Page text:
How often do you say “thank you” to your customers?
Yesterday, across the United States, individuals and families celebrated Thanksgiving and set aside some time to give thanks for all of the blessings in their lives.
While it’s awesome to have a day set aside just for that, it’s never a bad thing to adopt an attitude of gratitude every day.
Imagine if businesses did the same thing, adopted a daily attitude of gratitude? Or also made Thanksgiving about being thankful for what they have? (A few do.) Instead, they’ve spent the week shoving Black Friday sales and deals down our throats so they can make their year-end revenue goals. But I digress; this post isn’t about that.
Ralph Marston said:
What if you gave someone a gift, and they neglected to thank you for it – would you be likely to give them another? Life is the same way. In order to attract more of the blessings that life has to offer, you must truly appreciate what you already have.
This makes me think of two things, both of which fall under the umbrella statement: Businesses need to appreciate the customers they have. (1) They need to be sure to say “thank you for your business” at every available opportunity; if they don’t, well, customers have a lot of other options to choose from. (2) They need to remember that retention is more important (and less costly) than acquisition.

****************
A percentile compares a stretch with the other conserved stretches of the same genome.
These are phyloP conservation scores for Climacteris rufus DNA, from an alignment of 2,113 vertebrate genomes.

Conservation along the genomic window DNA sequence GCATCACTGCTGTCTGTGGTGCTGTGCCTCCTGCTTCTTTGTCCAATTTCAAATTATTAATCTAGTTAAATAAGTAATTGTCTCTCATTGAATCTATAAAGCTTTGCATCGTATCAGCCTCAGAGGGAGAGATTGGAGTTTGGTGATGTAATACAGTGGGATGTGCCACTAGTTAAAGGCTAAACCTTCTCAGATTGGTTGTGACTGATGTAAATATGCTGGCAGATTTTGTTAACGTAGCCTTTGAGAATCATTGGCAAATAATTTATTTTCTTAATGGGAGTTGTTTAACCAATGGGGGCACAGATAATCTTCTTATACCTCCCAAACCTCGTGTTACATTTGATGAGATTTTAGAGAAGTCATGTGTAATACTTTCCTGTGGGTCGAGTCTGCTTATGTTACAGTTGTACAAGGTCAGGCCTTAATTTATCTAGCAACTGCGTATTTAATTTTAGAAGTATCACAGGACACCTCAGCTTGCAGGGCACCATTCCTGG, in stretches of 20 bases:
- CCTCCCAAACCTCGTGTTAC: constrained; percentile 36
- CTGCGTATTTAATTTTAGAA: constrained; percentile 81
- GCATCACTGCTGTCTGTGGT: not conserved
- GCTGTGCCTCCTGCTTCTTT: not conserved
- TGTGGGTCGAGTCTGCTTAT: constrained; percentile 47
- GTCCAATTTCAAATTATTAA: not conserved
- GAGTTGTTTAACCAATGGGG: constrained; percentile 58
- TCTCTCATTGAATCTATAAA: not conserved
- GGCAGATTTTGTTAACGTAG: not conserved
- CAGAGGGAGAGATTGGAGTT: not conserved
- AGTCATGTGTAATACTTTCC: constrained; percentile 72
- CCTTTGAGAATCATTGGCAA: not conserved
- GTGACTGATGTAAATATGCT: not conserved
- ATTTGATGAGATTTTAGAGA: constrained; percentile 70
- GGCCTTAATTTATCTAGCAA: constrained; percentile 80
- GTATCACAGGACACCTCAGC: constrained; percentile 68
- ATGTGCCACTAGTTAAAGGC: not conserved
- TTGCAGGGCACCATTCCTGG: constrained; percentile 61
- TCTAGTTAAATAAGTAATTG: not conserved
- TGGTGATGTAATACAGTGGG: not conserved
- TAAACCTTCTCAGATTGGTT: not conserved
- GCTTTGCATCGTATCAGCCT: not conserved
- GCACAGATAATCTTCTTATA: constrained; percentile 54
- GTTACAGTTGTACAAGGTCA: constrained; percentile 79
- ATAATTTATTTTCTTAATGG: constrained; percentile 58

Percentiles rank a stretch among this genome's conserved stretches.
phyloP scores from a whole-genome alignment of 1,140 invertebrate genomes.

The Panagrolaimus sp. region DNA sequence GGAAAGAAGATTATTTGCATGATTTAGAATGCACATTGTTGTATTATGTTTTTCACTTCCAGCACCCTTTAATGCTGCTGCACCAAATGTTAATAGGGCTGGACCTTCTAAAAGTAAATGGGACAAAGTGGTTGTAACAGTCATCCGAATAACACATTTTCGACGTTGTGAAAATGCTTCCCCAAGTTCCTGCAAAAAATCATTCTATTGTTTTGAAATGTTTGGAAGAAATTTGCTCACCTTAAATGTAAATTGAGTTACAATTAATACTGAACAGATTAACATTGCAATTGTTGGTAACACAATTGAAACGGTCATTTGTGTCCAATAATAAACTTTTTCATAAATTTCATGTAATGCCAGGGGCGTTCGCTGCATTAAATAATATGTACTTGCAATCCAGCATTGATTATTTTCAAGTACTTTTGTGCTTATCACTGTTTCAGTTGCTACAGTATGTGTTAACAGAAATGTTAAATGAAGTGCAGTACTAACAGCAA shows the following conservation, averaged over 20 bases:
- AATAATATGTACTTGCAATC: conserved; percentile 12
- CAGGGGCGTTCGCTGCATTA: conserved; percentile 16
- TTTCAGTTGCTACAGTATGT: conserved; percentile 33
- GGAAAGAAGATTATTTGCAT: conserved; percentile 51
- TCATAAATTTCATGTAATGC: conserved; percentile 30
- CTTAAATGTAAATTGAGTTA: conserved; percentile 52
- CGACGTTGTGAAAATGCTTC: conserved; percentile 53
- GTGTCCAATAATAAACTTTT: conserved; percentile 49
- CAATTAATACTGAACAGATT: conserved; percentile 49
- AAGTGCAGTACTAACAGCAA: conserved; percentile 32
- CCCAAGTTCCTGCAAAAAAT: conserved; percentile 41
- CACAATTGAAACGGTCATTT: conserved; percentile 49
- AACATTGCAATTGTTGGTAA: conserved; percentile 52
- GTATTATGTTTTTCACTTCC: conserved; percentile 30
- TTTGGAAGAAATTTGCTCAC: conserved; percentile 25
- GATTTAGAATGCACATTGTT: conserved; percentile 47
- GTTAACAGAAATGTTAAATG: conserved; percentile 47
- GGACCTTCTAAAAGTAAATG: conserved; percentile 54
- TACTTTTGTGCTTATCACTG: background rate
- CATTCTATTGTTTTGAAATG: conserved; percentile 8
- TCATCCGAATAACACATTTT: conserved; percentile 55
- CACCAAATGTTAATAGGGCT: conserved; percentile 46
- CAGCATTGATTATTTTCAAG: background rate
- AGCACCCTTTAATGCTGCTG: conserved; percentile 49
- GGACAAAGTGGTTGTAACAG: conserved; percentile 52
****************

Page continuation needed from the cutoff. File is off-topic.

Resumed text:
Never let the things you want make you forget the things you have.
Appreciate the customer standing in front of you.
That doesn’t always mean the customer is physically standing in front of you; it also refers to all of the customers you have today, regardless of where they are. It means to focus on what you have, not on what you don’t have (or hope to have some day).
When companies express gratitude, they don’t have to offer discounts or freebies. A thank you is a thank you. It doesn’t have to be about getting more business today or down the line (by including a coupon). It’s about appreciating the business you already have. And if you get the experience right – expressing appreciation simply supports what has already been done. And the business will come.
Keep in mind that you’ll want to express appreciation to your customers for their business when they walk in the door (acquisition), on a regular basis throughout the relationship, and when they leave (cancel, churn). Yes, even (especially) when customers end the relationship, be sure to thank them for their business. It leaves a great last impression, which in turn becomes a lasting impression.
By the way, everything I’ve said applies to your employees, too. Regularly showing appreciation for what they do goes a long way to delivering a great employee experience.
I’d like to take a moment to say “thank you” to you for continuing to follow me, for reading my posts, for commenting, and for being interested in what I write about. It’s been four years since I started this blog, and you inspire me to continue writing every week!
You simply will not be the same person two months from now after consciously giving thanks each day for the abundance that exists in your life. And you will have set in motion an ancient spiritual law: the more you have and are grateful for, the more will be given you. -Sarah Ban Breathnack